Skill Level Intermediate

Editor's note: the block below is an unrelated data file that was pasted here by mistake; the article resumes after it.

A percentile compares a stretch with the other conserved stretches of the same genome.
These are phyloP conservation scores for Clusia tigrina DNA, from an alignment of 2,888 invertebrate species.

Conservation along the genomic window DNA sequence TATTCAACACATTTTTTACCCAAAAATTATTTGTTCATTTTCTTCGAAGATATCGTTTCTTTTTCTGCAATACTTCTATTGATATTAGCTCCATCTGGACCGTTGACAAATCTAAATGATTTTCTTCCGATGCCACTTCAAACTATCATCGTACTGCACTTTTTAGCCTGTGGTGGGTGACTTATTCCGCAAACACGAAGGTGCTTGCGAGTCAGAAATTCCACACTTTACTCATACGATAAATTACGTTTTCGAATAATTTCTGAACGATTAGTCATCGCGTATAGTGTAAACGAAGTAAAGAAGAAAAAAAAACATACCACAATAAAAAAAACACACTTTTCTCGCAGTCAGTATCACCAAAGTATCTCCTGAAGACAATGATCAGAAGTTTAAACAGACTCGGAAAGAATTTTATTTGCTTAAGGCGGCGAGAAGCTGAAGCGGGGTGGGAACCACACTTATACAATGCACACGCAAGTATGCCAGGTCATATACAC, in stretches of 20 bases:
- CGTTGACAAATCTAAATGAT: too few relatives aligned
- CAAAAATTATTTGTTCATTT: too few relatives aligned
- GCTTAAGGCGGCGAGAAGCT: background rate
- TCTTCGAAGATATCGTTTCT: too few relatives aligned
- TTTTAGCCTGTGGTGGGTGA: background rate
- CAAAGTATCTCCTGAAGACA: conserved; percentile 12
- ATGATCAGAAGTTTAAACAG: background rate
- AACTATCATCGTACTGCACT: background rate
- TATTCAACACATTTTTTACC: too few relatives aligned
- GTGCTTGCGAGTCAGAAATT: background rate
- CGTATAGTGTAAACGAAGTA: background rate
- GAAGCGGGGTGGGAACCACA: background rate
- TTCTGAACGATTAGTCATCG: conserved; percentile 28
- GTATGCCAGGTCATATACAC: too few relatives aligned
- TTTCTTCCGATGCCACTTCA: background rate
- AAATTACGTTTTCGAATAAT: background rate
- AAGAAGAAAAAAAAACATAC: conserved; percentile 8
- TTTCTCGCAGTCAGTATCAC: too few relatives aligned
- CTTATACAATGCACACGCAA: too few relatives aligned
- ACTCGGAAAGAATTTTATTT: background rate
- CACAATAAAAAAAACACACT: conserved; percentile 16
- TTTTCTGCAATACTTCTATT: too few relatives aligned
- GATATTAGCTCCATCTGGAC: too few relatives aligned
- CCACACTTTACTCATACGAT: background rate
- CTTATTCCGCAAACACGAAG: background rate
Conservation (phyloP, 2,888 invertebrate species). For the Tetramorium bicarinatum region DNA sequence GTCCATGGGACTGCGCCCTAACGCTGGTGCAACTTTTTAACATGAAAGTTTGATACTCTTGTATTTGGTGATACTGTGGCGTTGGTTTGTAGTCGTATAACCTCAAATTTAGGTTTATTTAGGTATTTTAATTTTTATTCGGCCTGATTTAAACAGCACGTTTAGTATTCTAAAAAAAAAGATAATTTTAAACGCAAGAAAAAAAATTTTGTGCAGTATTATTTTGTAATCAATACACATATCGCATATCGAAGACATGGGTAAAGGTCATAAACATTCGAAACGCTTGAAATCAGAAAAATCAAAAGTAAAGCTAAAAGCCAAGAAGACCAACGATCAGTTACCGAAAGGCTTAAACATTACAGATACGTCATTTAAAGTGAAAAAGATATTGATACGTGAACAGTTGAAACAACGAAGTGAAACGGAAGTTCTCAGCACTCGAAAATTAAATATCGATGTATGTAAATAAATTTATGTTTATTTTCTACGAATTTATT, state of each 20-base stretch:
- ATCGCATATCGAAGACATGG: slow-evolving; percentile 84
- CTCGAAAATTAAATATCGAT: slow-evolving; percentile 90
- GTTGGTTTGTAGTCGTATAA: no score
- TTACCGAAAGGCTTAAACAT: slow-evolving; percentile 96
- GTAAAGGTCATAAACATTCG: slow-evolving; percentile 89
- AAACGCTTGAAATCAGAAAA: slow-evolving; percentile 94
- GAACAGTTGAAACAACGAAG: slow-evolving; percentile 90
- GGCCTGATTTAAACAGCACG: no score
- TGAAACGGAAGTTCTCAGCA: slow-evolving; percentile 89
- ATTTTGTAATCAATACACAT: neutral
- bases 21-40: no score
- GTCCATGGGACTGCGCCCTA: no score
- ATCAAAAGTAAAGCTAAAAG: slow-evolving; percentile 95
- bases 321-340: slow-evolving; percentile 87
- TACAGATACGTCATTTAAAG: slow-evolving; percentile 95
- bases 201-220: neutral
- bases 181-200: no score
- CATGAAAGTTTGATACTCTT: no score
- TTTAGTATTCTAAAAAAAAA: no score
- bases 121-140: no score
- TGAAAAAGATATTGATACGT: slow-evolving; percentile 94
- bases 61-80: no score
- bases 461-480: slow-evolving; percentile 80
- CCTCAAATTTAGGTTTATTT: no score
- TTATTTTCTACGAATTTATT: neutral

(upbeat music) - You know, I was reading about fight planes that change in size depending on traffic or buildings that somehow become structurally more sound because they can sense an earthquake coming. Can you talk a little bit about these intelligent things and then how you see this progressing for future inventions. - I mean this is something that's phenomenally exciting is that we're able to develop not only a combination of sensors, but materials and things that respond to our environments. Many of these things are what are often referred to as the connected city. There's one that I think is actually that's even more transformative that's coming, that is the idea of truly tailored medical treatments. This idea of precision medicine. And this was announced by President Obama in one of his State of the Union speeches which is how do we actually make that happen. And it starts with the idea of getting Americans to volunteer to give their data to scientists and bringing a large amount of that data in a responsible and safe, secure way so we can start getting this idea of like hey, the medical treatment for you might be different than for me. One size does not fit all. This idea of when you go in to the doctors office, they have enough data about you to really be able to treat you on demand. Right now when you go into the hospital, a lot of times they don't even have the data about you so they treat you from scratch. So we go into our get our drugs from Walgreens or Walmart or wherever you CVS, wherever you get them from, you're genomic data isn't on file there. We can sequence your data, but it's not actually used yet. So we're getting to that ability to start saying well this versus that. And that refinement, right now science has gotten really, has gotten much better, at being able to definitively start saying things like how do we actually tailor care, it's not like we don't we actually do do tailored care, but how do we enable it for everyone and how do we make it incredibly cost effective, and enrichen our scientific understanding to do so much more. And this has the ability to transform things in such a profound way. Not just from questions around how do we do detailed assessments around things like chemotherapy and cancer treatments, but all the way to other chronic diseases, or understanding where we live might have implications on our health. Living near freeways, living in other environments, our diet habits, type two diabetes. And that, the National Institutes of Health has started to establish a program for this called the All of Us campaign to bring this data together and those sensors that combine, that are increasingly becoming prevalent from your fitness trackers to the scales and pulling all that together allows us to about to enter a new realm of medical care. Not just for people with rare genomic diseases, but for all of us. (upbeat music)
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